Jennifer Brea was an active, well-traveled Phd student at Harvard, about to marry her love, when she fell ill with a high fever. After the fever went, she realised that something was wrong. She’d started experiencing debilitating fatigue, pain, loss of muscle control, sometimes the inability to speak coherently and other symptoms.
Doctors couldn’t find what’s wrong, so Jennifer started a video diary, documenting her journey. In the throes of grief over what was being lost to the mysterious illness, Jennifer discovered that she wasn’t alone. There was a hidden community, all over the world, suffering in the same way that she was.
Jennifer was diagnosed with ME, more commonly known as Chronic Fatigue Syndrome, a condition which affects around 17 million people worldwide. Yet, stigma, and equal measures of under-funding and scepticism in the medical community have cast a heavy shadow over this community, leaving it in the dark.
On her journey, she met Jessica, a young British girl bedridden for eight years, and suffering from severe osteoporosis. “I stay sane because I can do lots of things with my mind, and I go to different places all over the world in my mind,” says Jessica.
There is a woman whose husband left after struggling to accept that his wife’s condition was real. And in Denmark, a young woman was forcibly taken from her family and kept against her will for three years in a medical facility because the state thought her family was keeping her ill with false notions. In Denmark, sadly, conditions like ME and fibromyalgia are still considered psychiatric.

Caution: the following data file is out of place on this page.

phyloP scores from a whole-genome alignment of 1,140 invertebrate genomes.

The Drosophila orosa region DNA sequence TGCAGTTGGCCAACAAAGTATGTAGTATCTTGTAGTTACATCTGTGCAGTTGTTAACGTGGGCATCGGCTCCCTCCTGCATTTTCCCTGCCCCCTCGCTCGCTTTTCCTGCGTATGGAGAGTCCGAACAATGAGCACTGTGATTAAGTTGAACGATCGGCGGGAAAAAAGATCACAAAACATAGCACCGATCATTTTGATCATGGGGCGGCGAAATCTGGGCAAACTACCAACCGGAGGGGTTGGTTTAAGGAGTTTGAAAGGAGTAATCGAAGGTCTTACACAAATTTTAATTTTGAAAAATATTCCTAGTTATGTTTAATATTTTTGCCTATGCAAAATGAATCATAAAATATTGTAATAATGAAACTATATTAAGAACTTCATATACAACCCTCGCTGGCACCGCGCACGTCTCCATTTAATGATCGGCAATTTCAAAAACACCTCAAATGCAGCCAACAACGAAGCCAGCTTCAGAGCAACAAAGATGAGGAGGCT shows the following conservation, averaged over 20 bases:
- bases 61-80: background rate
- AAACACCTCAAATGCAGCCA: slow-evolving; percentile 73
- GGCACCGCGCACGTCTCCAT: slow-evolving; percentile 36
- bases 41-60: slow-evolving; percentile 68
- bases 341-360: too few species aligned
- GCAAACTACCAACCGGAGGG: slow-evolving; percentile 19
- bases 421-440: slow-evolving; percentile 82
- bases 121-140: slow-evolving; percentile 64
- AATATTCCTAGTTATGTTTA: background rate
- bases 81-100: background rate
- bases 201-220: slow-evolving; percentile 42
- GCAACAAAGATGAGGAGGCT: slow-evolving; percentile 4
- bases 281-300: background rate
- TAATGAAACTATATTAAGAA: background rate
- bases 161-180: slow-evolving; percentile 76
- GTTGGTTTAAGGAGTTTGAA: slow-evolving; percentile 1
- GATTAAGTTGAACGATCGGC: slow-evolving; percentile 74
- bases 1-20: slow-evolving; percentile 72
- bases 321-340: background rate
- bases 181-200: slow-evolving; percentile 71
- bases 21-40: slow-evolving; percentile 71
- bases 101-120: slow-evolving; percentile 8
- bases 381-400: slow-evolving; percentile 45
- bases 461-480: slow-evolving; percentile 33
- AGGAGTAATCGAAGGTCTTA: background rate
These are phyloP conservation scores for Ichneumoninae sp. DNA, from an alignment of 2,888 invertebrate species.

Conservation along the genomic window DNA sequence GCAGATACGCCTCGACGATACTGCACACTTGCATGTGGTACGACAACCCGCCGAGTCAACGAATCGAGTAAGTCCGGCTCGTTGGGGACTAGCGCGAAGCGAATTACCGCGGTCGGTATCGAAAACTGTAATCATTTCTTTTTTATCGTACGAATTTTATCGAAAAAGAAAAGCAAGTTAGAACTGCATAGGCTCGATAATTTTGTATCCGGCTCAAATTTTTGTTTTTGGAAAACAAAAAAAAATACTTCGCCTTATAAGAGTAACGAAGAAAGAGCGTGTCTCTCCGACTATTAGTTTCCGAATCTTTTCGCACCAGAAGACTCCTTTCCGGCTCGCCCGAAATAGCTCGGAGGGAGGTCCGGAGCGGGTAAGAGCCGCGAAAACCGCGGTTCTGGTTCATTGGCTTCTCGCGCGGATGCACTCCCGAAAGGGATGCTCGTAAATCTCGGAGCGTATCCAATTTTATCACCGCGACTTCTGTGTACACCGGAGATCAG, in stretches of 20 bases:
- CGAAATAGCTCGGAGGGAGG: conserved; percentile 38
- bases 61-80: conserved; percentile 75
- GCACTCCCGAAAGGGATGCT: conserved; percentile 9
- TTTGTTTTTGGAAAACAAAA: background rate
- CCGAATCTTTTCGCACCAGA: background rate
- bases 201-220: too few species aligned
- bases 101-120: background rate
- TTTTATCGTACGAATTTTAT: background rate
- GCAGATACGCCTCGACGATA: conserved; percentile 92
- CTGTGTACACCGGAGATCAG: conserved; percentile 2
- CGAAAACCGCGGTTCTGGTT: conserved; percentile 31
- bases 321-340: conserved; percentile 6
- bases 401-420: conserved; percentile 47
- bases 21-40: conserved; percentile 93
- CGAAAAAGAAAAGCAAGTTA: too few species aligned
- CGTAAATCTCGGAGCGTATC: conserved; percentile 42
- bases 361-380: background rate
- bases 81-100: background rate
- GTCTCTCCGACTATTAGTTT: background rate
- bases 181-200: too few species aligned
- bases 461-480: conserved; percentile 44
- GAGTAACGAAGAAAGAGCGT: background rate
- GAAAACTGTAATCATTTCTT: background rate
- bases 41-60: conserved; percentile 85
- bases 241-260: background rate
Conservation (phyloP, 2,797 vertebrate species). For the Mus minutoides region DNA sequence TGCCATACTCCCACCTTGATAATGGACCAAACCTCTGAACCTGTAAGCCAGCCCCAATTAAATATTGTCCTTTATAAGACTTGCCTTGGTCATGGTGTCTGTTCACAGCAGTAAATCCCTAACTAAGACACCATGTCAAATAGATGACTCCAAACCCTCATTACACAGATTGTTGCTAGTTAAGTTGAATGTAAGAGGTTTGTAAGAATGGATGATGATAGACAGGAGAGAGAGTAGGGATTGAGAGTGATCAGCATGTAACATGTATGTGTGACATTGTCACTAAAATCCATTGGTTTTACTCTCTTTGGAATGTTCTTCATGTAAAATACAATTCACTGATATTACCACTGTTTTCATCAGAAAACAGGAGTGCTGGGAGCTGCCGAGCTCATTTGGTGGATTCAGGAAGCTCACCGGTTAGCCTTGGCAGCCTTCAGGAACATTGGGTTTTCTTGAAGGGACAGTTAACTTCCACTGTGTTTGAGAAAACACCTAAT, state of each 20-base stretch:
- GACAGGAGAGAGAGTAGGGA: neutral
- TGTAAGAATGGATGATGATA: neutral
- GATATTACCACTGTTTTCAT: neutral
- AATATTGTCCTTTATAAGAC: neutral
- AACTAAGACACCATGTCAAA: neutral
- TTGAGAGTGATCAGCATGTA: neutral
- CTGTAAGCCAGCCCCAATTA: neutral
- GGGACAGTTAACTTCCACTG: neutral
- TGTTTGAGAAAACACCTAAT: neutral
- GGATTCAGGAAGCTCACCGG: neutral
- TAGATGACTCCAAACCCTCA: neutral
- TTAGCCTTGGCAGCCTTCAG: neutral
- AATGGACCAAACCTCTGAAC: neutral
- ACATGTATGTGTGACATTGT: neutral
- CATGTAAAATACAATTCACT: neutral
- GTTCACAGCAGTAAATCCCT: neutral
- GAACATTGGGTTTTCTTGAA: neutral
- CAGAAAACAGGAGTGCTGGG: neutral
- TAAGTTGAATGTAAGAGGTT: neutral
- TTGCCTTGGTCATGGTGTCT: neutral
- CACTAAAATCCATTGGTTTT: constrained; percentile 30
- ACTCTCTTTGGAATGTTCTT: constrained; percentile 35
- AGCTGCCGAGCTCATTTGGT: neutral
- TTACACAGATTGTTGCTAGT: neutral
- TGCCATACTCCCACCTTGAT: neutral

In Unrest, we see Jennifer in her most vulnerable moments, flat on the floor, crawling up the stairs and unable to move herself without the support of her husband Omar.
Tears. Frustration, despair. Longing for distant dreams, and hopes.
But we also see the power of this community rallying together, coming out of the shadows.
“The only way anything is going to change is if people can see us,” says Jennifer.
Powerful, thought-provoking and deeply moving, Unrest shows the unseen life, struggles and pain of people living with ME. It shows the historic and ongoing struggles of people living with conditions unknown to the medical community; and how, even with the passing of time, so little has changed. It is an honest, raw and brave portrayal of how diagnoses like ME can shake up not just the lives of those living with it, but their loved ones too.
I was brought to tears as I saw parallels to my own journey with fibromyalgia. The constant fight in getting doctors and people in my life to believe what I suffer is real. But always, Unrest provides a constant reminder, that however hard it is, we are never alone.
Unrest isn’t just Jennifer’s story. It is the story of anyone diagnosed with an invisible condition, ME, lyme disease, fibromyalgia… fighting for their lives.
Gentle hugs x
In London, here are the next screenings of Unrest:
22 November – Ravensbourne University
30 November – Stratford East PictureHouse
9 December Barbican Centre
You can click here to find a screening of Unrest near you.